This piece was originally published as part of an entry on January 14, 2008, on the MIT Convergence Culture Consortium Weblog.
Product Placement and Soap Operas
If soap operas shift to a brand-management strategy that gives greater value to depth of fan engagement and the social activities surrounding the consumption of the official texts of these shows, new revenue sources become more plausible, as I look at in the fourth chapter of my Master's thesis.
The deeper engagement that the immersive story worlds of soap operas encourage also lead to revenue models that value engagement in a way that commercials based on Nielsen ratings do not. While the first forms of product placement can be found in literature, product placement in broadcast was launched simultaneously with commercial radio content, particularly driven by corporate sponsorship that involved prominent product mentions on the air. Nowhere in radio drama was the product more closely married to the show than in the soap opera, however, a genre in which product placement was part of its name.
Soap operas have experimented with product placement to varying degrees, ranging from the clever and the natural to the forced and the atrocious. Many soap viewers have demonstrated a tolerance for product placement in their shows, as long as they are logical and do not disrupt the creative flow of a show. Inserting product mentions in dialogue should only be done with extreme care, for instance (as was found with fans' anger toward a Nice â€˜N Easy placement in a storyline with Margo Hughes and Lisa Grimaldi on ATWT), and great care should be taken in associating a brand with a particular character, as with many fans disputing that ATWT's Barbara Ryan would shop at Kohl's.
The best chance for these shows to move forward with more effective use of product placement is to iron out the differences between the creative team, the producers, the advertisers, and the networks to create a streamlined way to integrate relevant products into organic product placements on the show, without interfering with the creative autonomy of the narrative. Viewers are actively interested in seeing the shows remain profitable, since higher profits mean better sets, more funding for the cast, and a greater chance for the continuation of these "narratives without end."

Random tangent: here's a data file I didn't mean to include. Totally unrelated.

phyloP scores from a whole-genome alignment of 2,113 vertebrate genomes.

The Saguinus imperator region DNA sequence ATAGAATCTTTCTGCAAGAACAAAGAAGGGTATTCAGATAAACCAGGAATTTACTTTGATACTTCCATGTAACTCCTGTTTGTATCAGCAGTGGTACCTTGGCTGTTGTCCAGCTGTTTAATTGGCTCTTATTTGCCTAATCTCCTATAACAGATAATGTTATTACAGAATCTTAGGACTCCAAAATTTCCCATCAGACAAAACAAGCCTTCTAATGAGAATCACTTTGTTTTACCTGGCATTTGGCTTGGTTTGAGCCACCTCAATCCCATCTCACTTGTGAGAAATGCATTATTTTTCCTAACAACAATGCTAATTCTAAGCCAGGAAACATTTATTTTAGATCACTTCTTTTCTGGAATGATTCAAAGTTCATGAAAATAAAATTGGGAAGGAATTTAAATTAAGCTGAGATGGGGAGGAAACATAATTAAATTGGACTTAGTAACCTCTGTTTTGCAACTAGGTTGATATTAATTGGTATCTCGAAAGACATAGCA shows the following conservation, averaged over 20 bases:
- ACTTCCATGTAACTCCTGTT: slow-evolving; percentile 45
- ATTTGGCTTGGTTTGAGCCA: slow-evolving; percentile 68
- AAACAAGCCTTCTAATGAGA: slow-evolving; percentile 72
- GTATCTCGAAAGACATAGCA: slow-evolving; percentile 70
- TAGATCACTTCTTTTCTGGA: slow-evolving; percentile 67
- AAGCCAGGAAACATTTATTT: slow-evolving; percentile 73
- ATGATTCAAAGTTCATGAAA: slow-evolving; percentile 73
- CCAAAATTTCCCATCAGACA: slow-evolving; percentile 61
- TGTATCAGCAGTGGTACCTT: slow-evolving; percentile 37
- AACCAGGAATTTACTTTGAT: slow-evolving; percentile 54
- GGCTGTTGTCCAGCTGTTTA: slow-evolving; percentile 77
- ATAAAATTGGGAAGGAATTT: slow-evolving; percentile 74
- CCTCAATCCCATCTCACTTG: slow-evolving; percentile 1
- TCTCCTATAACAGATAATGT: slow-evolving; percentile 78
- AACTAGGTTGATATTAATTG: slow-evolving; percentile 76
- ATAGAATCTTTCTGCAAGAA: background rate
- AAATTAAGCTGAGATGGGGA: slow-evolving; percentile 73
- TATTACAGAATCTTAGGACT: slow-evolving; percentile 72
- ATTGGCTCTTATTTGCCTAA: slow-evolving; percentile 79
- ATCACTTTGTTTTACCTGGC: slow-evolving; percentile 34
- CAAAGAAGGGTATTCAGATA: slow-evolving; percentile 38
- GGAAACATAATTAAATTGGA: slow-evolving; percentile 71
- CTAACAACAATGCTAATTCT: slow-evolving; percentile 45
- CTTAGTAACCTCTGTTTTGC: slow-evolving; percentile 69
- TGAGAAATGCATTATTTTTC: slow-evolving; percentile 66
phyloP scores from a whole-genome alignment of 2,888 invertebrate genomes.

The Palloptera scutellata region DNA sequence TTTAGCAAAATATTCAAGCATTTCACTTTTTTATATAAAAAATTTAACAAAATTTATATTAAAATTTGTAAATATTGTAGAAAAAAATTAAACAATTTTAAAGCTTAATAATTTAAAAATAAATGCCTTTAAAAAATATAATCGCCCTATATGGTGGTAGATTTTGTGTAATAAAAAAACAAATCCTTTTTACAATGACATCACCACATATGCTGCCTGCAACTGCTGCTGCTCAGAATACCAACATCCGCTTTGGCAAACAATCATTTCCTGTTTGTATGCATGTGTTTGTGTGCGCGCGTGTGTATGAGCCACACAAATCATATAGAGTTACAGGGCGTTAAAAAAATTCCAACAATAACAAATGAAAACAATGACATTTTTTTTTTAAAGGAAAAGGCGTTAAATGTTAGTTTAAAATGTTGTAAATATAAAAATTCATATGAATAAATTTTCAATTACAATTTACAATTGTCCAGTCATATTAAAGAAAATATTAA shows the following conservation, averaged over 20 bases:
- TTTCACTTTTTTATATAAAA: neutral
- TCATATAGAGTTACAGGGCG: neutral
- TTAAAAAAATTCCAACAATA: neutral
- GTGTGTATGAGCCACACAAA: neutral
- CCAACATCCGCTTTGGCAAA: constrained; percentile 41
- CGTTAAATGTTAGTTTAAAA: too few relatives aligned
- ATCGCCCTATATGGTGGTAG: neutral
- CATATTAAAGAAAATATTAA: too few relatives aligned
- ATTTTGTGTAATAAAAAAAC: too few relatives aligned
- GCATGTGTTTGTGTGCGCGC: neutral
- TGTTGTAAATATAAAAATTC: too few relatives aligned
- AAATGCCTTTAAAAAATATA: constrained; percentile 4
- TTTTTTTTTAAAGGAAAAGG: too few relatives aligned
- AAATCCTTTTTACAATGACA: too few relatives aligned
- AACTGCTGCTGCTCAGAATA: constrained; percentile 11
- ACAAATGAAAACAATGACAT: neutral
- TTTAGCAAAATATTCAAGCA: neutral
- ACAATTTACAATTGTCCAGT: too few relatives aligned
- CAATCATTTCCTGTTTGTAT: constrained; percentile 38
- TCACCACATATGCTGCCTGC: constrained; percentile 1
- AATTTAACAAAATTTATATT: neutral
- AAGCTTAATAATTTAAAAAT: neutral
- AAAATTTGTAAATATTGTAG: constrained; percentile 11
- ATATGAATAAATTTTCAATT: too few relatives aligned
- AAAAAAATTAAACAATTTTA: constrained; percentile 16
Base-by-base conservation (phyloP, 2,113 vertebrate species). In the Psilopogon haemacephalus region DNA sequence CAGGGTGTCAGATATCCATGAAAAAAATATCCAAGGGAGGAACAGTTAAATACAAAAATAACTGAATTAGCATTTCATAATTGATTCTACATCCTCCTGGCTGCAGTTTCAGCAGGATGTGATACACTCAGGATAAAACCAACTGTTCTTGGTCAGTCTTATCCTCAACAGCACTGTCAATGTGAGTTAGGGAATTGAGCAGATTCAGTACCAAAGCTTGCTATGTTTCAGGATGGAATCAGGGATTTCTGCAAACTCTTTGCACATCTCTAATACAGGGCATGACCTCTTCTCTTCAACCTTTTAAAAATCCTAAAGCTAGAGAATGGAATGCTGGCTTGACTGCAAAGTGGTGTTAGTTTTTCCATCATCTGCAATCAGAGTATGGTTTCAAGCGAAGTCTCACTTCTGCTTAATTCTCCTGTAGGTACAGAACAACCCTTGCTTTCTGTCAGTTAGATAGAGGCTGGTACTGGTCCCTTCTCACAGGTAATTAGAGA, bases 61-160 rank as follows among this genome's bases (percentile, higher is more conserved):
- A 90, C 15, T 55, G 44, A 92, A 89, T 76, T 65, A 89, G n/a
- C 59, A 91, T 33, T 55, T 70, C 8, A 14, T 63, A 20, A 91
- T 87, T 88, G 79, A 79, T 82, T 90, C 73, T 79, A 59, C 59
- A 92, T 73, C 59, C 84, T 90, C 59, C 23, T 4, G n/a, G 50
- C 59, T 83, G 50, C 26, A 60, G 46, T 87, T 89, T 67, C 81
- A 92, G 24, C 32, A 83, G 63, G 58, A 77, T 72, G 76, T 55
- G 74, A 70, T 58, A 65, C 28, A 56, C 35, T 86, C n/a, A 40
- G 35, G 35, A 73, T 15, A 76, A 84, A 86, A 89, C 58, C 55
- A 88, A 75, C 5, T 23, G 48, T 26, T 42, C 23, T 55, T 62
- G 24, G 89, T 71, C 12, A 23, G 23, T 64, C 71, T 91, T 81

Transmedia Storytelling on Soap Operas
As digital technologies become increasingly important in the lives of consumers, most television producers are looking at how to utilize various new platforms to aid in telling a story. In the MIT Convergence Culture Consortium, based on the terminology used by Dr. Henry Jenkins, we call this type of narrative transmedia storytelling, which uses multiple platforms to aid in telling a central narrative. Immersive story worlds like the text of a soap opera are particularly ripe for transmedia storytelling because of the depth of the narrative world, with more characters and history than could ever be fully exploited through one product.
Soap operas have a long history of spin-offs, character crossovers, and book releases based on their shows. In recent years, shows have been experimenting with books released in printed form from the narrative world, such as Oakdale Confidential, which was a book published in fictional Oakdale that played a part in numerous storylines. Online, a variety of narrative extensions from character blogs to Webisodes have been tried, to varying degrees of success, as well as backstage documentaries and reality shows based on soaps.
Character blogs and e-mails have proved that there was interest from both producers and consumers to create transmedia storytelling texts that deepened the ability to engage with a soap's main television show, and books like Oakdale Confidential proved creating narrative extensions can be successful for a niche property with an involved fan base, such as a soap opera. The sixth chapter of my thesis suggests several ways soaps might be able to extend their narratives through online narrative extensions and even user-generated content.